Monday, February 15, 2010 by Online Sportsbook
Barring a breakthrough in negotiations, the 49ers will use the franchise-tag designation on defensive tackle Aubrayo Franklin, according to a report Monday.

Adam Schefter of, citing league sources, said the 49ers are poised to use the tag on Franklin if no multiyear agreement is in place by the Feb. 25 deadline for the franchise designation. The price tag for franchised defensive tackles is $7 million for 2010.

Franklin has long appeared headed for franchise-tag status. He acknowledged the possibility as he packed his belongings after a season-ending victory against the St. Louis Rams.

"I'd like to be back here, but me and my agent are going to sit down and talk and look at the possibilities of the franchise tag,'' Franklin said. "We'll figure out the possibilities. "... I enjoy playing with these guys, and I feel like we have a really good defense."

Franklin, 29, is coming off his finest season since signing as an unrestricted free agent from Baltimore in 2007. A stalwart against the run, Franklin helped the 49ers finish sixth in the NFL in rushing yards allowed.

More important to his teammates is Franklin's willingness to do the dirty work. The 6-foot-1, 317-pound lineman eats up blockers, which allows linebackers such as Patrick Willis to roam free. Willis campaigned hard for the 49ers to find a way to secure Franklin's return for 2010.

"I pray to God that they keep Aubrayo,''

Willis said. "The coaches already know where my heart is. I say he's the best nose in the game.

"People say, 'Man, Pat, you make a lot of plays.' But I make a lot of plays because of those three guys up front, especially Aubrayo."

It's possible the 49ers will continue to work on a long-term contract for Franklin until the Feb. 25 deadline. But a source told Schefter that it's doubtful any such deal could be struck.

For more NFL News Check out Football betting section.
by Online Sportsbook
It is the Mardi Gras that may never end. From the bars of Bourbon Street to those long-suffering households of the Lower Ninth Ward, the people of New Orleans were due to mobilise on Tuesday morning to give their triumphant Saints the type of homecoming parade that would embarrass even Broadway.

As the last piece of tickertape settled at the end of an unforgettable night at Miami's Sun Life Stadium, one sound continued to resound through the stairwells and across the parking lots. It sounded suspiciously like booing and yet its message was quite the contrary. "Who Dat?"

The words belonged to 19th-century minstrel songs, and were later reprised in the jazz numbers that filled the French quarter in the Thirties. Exultant Saints supporters, not daring to believe that a city under water five years ago could ever reach a day like this, kept up the refrain almost until their lungs burst.

Drew Brees, the winning quarterback and all-American boy who has thrust himself to the heart of the city's relief efforts since Hurricane Katrina, put it best when he dedicated their first Super Bowl to "the entire Who Dat Nation."

Jonathan Vilma, the Saints linebacker, felt a more powerful sense of accomplishment than most. As a man of Haitian descent, he had the aftermath of not one natural catastrophe, but two, weighing on his mind in the mayhem of Sunday. Drained of emotion, he looked squarely into the camera and asked: "Who dat say gonna beat dem Saints?" The answer was no one, not this year.

To defy all predictions, the Saints outgunned the Indianapolis Colts 31-17. It seemed fitting, too, that cornerback Tracy Porter, as a Louisiana boy, produced the decisive fourth-quarter score when he jumped in front of Colts quarterback Peyton Manning's intended receiver, Reggie Wayne, before returning the interception 74 yards for the touchdown.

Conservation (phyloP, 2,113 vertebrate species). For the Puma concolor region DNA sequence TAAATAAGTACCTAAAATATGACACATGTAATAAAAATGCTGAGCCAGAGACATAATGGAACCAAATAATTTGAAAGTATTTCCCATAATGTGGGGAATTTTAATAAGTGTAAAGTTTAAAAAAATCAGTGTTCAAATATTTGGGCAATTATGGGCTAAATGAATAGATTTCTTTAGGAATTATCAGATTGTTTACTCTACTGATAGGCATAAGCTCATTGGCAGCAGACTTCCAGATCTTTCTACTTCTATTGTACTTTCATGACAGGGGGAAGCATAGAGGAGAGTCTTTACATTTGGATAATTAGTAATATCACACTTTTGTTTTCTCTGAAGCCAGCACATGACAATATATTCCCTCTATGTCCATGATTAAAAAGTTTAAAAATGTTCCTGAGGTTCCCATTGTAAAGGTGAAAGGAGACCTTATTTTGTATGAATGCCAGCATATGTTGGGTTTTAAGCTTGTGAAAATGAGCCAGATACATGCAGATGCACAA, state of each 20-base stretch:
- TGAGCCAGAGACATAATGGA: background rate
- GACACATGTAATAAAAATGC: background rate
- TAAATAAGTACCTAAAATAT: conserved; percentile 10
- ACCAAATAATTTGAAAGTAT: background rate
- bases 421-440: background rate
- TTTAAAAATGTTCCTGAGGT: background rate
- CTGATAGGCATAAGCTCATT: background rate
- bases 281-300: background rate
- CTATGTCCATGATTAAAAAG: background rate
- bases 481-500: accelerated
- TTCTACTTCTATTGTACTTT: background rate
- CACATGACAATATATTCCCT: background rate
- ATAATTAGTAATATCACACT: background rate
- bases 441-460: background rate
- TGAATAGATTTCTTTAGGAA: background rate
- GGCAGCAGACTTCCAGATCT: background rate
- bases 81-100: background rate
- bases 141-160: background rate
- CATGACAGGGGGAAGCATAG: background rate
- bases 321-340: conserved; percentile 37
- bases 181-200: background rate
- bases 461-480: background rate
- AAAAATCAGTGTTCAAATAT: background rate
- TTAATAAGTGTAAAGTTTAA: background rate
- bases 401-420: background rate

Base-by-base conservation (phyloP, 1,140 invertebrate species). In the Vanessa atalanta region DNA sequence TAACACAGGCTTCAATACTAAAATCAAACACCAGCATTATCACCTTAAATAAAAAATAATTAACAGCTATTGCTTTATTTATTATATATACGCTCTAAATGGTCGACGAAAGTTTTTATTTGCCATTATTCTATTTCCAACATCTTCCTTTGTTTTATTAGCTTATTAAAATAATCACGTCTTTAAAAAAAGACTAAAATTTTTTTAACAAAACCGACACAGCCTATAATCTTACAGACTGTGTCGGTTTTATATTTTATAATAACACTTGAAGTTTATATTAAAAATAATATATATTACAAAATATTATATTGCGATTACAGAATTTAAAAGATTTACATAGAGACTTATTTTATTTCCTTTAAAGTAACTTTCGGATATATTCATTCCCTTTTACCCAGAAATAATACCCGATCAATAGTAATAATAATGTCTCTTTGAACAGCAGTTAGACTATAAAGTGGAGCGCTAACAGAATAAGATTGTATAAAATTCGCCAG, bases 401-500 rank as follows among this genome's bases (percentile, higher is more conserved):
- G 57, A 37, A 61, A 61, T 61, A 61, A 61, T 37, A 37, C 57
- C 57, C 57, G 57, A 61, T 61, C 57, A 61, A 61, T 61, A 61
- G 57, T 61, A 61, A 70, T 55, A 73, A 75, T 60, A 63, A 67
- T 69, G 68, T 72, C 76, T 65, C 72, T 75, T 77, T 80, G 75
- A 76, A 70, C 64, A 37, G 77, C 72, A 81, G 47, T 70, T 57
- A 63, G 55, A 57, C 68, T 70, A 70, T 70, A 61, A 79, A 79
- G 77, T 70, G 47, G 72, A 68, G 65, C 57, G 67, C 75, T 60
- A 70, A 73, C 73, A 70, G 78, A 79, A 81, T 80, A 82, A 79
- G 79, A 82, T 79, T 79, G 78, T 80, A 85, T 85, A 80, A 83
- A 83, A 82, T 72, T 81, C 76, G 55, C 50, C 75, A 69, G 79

Expect Porter to assume a prominent role when the Saints ride their hometown floats today. Do not be surprised, either, if he and his team-mates are honoured with a tea party at the White House – President Obama is an avowed fan of the Pittsburgh Steelers but he, like all in attendance in Miami, remains acutely sensitive to the plight of New Orleans.

The plaudits will be bestowed mostly upon Brees, who eclipsed Manning, his far more celebrated contemporary, by completing all eight passes that gave the Saints their lead in the final quarter. It would be wrong to overlook, though, the inspiration of Sean Payton, the head coach whose calls galvanised his players to rally from 10-0 down. It was Payton, too, who took the gamble of ordering a short kick-off to start the second half, triggering a mêlée from which the Saints, somehow, emerged with the ball, before Brees picked out Pierre Thomas to score.

"Everybody in New Orleans gets a piece of this," Payton called out as he held aloft the Vince Lombardi Trophy, the first in Saints history. The moment completed an astonishing run by his team – they won three post-season games this year, having managed just two in their previous 42. It also signalled the emergence of Payton as a master tactician on the grandest stage, far removed from his struggle to carve out a living in Leicester in the late Eighties, in Britain's now-defunct Budweiser League.

Hollywood royalty were out in force to watch a story of Hollywood pathos unfold: Brad Pitt, Angelina Jolie, Jamie Foxx and Adam Sandler were in the sky boxes, all apparently cheering for the Saints. They witnessed the thwarting of Manning, by common consent the finest quarterback of his generation, but this was not the narrative of the night.

The story lay in how the Saints managed to engineer a decisive second-half shift in momentum. Such was the threat of Manning, they needed the clear water of a seven-point margin before they dared dream. Jeremy Shockey's touchdown gave the opportunity, but Payton's boldness allowed it to be converted.

For more Super Bowl News check out football betting section.